Lithuania’s Last Partisans

On June 16, 2024, the weekend of the commemoration of Lithuanian deporations to Siberia, published an important article about the country’s unsung heroes – the partisans. There are only two partisans left in Lithuania who took part in the armed resistance against the Soviet occupiers. One of then is Jonas Kadžionis, aged 97.

When his family was deported in 1948, Jonas Kadžionis decided to join the Forest Brothers, already at the “twilight of the partisan struggle”. There were no thoughts of victory over the Soviet occupiers, the main motivation was survival – “We knew that our situation was not too bad because we had weapons and could resist.”

In an interview with him, asked if he was afraid to join the partisans. He answered: “I wasn’t afraid, my dream was to join the partisans, I respected them very much, the word ‘partisan’ had magic power. And not only for me. It was enough to pull lovers out of each other’s embrace and lead them to death. Many women also chose to be partisans, families kept partisan bunkers in their homes. You have to understand how great the sacrifice was. People chose this sacrifice both out of patriotic feelings and out of humanity because we all knew each other, we went to school, parties and dances together.

We were like relatives, but there were also actual relatives. People respected the partisans because they had made a decision at the great crossroads of life. They knew what would happen to them and their families if they joined the partisans.

I remember my mother just asking, pleading with my brother: boys, maybe you should sacrifice yourselves for the sake of our large family and enlist in the Soviet Army, maybe you wouldn’t be killed. One brother had almost agreed, but the second brother said: no, I will not die under the Red Flag. Then the brother persuaded the second brother to do the same, saying that if one of them is in the forest [with the partisans] and the other is in the Red Army, it will not save the family.”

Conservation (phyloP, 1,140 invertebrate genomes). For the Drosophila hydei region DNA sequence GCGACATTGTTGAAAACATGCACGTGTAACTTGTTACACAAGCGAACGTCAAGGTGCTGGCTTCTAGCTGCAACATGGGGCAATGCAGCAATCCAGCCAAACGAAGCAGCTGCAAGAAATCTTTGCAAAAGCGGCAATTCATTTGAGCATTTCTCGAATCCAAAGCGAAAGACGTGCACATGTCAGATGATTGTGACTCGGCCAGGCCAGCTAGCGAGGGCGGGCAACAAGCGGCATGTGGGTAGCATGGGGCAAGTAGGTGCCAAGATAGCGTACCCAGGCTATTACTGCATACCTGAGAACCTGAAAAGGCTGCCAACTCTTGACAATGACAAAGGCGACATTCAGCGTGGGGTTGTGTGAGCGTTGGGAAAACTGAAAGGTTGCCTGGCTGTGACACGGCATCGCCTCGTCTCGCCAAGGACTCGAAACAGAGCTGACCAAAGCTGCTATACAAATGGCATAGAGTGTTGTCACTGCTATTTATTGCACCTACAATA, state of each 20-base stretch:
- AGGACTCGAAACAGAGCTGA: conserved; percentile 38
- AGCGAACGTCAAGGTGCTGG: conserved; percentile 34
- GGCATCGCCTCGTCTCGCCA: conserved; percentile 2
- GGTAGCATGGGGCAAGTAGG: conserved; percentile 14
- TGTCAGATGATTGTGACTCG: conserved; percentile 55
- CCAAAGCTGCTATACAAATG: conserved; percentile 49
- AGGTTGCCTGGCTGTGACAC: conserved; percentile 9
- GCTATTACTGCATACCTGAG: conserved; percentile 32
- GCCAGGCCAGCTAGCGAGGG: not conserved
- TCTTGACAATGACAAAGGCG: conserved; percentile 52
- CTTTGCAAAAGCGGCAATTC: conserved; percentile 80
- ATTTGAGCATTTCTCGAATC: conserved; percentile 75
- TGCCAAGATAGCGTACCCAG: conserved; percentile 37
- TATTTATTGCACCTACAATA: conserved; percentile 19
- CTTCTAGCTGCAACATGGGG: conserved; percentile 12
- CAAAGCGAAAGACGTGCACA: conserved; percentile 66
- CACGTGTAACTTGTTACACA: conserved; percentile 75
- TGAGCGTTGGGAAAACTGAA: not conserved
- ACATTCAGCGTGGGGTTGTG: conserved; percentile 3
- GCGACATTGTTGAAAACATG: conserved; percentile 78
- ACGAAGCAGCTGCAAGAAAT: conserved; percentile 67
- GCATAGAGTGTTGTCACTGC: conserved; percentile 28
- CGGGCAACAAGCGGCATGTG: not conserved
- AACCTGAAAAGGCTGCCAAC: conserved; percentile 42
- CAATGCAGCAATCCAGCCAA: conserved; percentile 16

The mood among the forest brothers was good, but he felt that he would die at the first opportunity. “I didn’t announce my premonition to anyone, but I was sure of it.” When the family was deported to Krasnoyarsk Krai in Siberia, his sister, still in Lithuania and not deported because her husband had died at the front, received letters from them. His mother wrote to him: “Child, die in Lithuania, don’t go to Siberia to die”, because there was a famine.

“I stayed in the forest for five years, and then I was caught by these partisans who were taken alive and turned [against their own]. There were about 250 of them in Lithuania, they were called hitmen because they were more brutal than the Russians themselves. They took oaths [to Lithuania] in the forest but then went over to the enemy side, they were terrible people. In 1953, I fell into their hands and that’s how I ended up in a forced labour camp.

They tied my hands, I thought, that’s it – if I don’t hold out [during interrogation], I will betray many people. Because you wouldn’t be able to survive five years in the forest without help, so many people sacrificed themselves for the cause. Meanwhile, there were about 7,000 stribai [Soviet collaborators] across the country, there were also Soviet army garrisons after the war, which the army used to blockade the forests. They would not comb through them but wait for a few weeks. If they didn’t spot any partisans, they would move elsewhere.”